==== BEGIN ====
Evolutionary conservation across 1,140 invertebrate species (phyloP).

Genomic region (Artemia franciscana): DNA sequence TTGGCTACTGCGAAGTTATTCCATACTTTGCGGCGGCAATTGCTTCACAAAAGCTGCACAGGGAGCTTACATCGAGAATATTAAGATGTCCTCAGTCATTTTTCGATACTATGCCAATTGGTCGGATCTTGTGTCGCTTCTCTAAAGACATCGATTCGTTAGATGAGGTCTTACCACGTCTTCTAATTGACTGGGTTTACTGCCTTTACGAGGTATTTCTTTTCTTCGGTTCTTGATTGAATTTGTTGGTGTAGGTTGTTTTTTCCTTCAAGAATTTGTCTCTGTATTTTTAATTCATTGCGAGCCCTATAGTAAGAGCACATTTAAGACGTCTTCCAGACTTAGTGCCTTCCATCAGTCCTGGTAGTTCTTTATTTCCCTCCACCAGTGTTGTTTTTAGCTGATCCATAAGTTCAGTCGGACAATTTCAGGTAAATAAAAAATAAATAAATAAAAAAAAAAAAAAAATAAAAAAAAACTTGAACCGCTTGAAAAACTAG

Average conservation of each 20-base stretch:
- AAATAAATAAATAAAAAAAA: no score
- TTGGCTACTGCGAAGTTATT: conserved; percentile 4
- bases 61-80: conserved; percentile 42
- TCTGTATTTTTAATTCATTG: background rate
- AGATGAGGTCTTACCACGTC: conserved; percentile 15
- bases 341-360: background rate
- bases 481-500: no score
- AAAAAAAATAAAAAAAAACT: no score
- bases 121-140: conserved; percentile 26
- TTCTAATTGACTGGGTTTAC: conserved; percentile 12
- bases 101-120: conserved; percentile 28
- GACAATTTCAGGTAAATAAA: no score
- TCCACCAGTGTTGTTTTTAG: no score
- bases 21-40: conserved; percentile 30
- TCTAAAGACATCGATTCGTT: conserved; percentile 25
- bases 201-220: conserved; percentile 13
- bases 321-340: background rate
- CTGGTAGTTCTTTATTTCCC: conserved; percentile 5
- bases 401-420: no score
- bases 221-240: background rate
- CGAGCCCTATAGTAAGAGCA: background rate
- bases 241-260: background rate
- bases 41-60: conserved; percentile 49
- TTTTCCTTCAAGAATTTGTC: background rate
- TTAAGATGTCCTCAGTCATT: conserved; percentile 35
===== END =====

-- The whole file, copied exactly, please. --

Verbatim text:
Evolutionary conservation across 1,140 invertebrate species (phyloP).

Genomic region (Artemia franciscana): DNA sequence TTGGCTACTGCGAAGTTATTCCATACTTTGCGGCGGCAATTGCTTCACAAAAGCTGCACAGGGAGCTTACATCGAGAATATTAAGATGTCCTCAGTCATTTTTCGATACTATGCCAATTGGTCGGATCTTGTGTCGCTTCTCTAAAGACATCGATTCGTTAGATGAGGTCTTACCACGTCTTCTAATTGACTGGGTTTACTGCCTTTACGAGGTATTTCTTTTCTTCGGTTCTTGATTGAATTTGTTGGTGTAGGTTGTTTTTTCCTTCAAGAATTTGTCTCTGTATTTTTAATTCATTGCGAGCCCTATAGTAAGAGCACATTTAAGACGTCTTCCAGACTTAGTGCCTTCCATCAGTCCTGGTAGTTCTTTATTTCCCTCCACCAGTGTTGTTTTTAGCTGATCCATAAGTTCAGTCGGACAATTTCAGGTAAATAAAAAATAAATAAATAAAAAAAAAAAAAAAATAAAAAAAAACTTGAACCGCTTGAAAAACTAG

Average conservation of each 20-base stretch:
- AAATAAATAAATAAAAAAAA: no score
- TTGGCTACTGCGAAGTTATT: conserved; percentile 4
- bases 61-80: conserved; percentile 42
- TCTGTATTTTTAATTCATTG: background rate
- AGATGAGGTCTTACCACGTC: conserved; percentile 15
- bases 341-360: background rate
- bases 481-500: no score
- AAAAAAAATAAAAAAAAACT: no score
- bases 121-140: conserved; percentile 26
- TTCTAATTGACTGGGTTTAC: conserved; percentile 12
- bases 101-120: conserved; percentile 28
- GACAATTTCAGGTAAATAAA: no score
- TCCACCAGTGTTGTTTTTAG: no score
- bases 21-40: conserved; percentile 30
- TCTAAAGACATCGATTCGTT: conserved; percentile 25
- bases 201-220: conserved; percentile 13
- bases 321-340: background rate
- CTGGTAGTTCTTTATTTCCC: conserved; percentile 5
- bases 401-420: no score
- bases 221-240: background rate
- CGAGCCCTATAGTAAGAGCA: background rate
- bases 241-260: background rate
- bases 41-60: conserved; percentile 49
- TTTTCCTTCAAGAATTTGTC: background rate
- TTAAGATGTCCTCAGTCATT: conserved; percentile 35